|Information about this edition|
|Edition:||Extracted from Adventure magazine, Oct 10, 1924, pp. 1-33.|
|Notes:||Accompanying illustrations omitted. The author's note is taken from the Campfire section of the magazine, pp. 177-178.|
SOMETHING from Harold Lamb in connection with his in this issue:
I have followed the military and naval ranking as it was in Russia, 1788. The naval branch of the service was new, comparatively, and under the despotism of Catherine the Great queer grades were bestowed. The shipwrights on the Black Sea—the leaders, at least—were given commissions in some regiment of hussars. And wore the uniform of hussars!
John Paul Jones was originally offered the rating of captain-commandant, which meant very little. He stipulated that he should have the rank of rear-admiral and got it.
He ranked every Russian and foreign officer in the Black Sea except the Field Marshal, in command of all operations, and possibly Admiral Mordvinoff, who had the Crimea fleet. But, secretly, equal authority was given Nassau Siegen; and the Prussian ultimately claimed credit for everything that Jones did.
EVERY principal character in the story is historical. The conspiracy is a fact. Nassau’s plot is fact. It ultimately did much to discredit Jones with Catherine. Actually, this took place after Jones’ return from the Black Sea, and at his quarters in Petersburg. I have used it to show the kind of opposition Jones faced.
I have colored up the actual conspiracy against him, and the events of his journey from Petersburg to Kherson are imaginary. Nassau never came to drawn swords with Jones, but his cowardly and bitteris quite in keeping with the incident in the story.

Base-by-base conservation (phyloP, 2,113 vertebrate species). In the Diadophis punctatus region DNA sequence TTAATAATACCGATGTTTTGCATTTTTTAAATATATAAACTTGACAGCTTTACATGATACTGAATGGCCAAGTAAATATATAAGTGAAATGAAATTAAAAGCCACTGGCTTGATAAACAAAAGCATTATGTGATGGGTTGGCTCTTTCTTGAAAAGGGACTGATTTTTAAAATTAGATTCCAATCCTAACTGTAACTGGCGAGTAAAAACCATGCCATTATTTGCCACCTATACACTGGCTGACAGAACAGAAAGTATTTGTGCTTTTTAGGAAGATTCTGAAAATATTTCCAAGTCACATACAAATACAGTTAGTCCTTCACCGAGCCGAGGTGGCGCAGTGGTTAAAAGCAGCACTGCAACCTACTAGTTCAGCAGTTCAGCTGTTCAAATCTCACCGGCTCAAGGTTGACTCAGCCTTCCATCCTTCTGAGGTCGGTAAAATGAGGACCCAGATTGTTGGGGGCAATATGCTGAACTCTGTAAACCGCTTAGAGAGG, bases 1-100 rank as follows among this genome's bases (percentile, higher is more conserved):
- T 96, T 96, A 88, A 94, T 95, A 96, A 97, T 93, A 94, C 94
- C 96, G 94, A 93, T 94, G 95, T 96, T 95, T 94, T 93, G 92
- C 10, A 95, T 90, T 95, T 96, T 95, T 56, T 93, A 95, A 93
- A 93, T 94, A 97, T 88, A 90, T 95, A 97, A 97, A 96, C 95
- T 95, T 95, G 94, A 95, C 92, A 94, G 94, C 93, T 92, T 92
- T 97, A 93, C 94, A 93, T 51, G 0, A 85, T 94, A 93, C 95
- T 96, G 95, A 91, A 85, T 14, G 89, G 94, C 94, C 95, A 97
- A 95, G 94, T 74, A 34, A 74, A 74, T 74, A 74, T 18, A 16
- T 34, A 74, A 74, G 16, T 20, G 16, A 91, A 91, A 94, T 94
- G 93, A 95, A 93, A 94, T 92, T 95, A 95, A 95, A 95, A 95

Jones’ daring reconnaissance of the Turkish fleet is fact. Nassau figured in a second trip. I have put them together in the first venture. Ivak’s account of the strange and unheard of method of scouting used by Jones, follows the story pretty closely. It is given in the Bibliotekia dlia Tchtenia, and written by a Captain K. A translation can be found in De Koven’s Life and Letters of John Paul.
Captain K. relates that he came across an old Cossack living near the Danube who related this story, and showed him the dagger, the gift of Paul Jones. The story struck my fancy and “Forward” is the result.
As a matter of fact the actual events—even to the tarantass and Paul Jones’ position toward it—and the personalities of the people are followed very closely.
Ivak’s habit of alluding to Jones as John Paul may strike you as curious, but the Russians habitually called people by their first names, and usually affixed some Cossack term of liking or disliking. Instead of General Suvarof, Ivak would have said “Little father Michael.”
Jones incidentally, never shirked a duel.—Harold Lamb.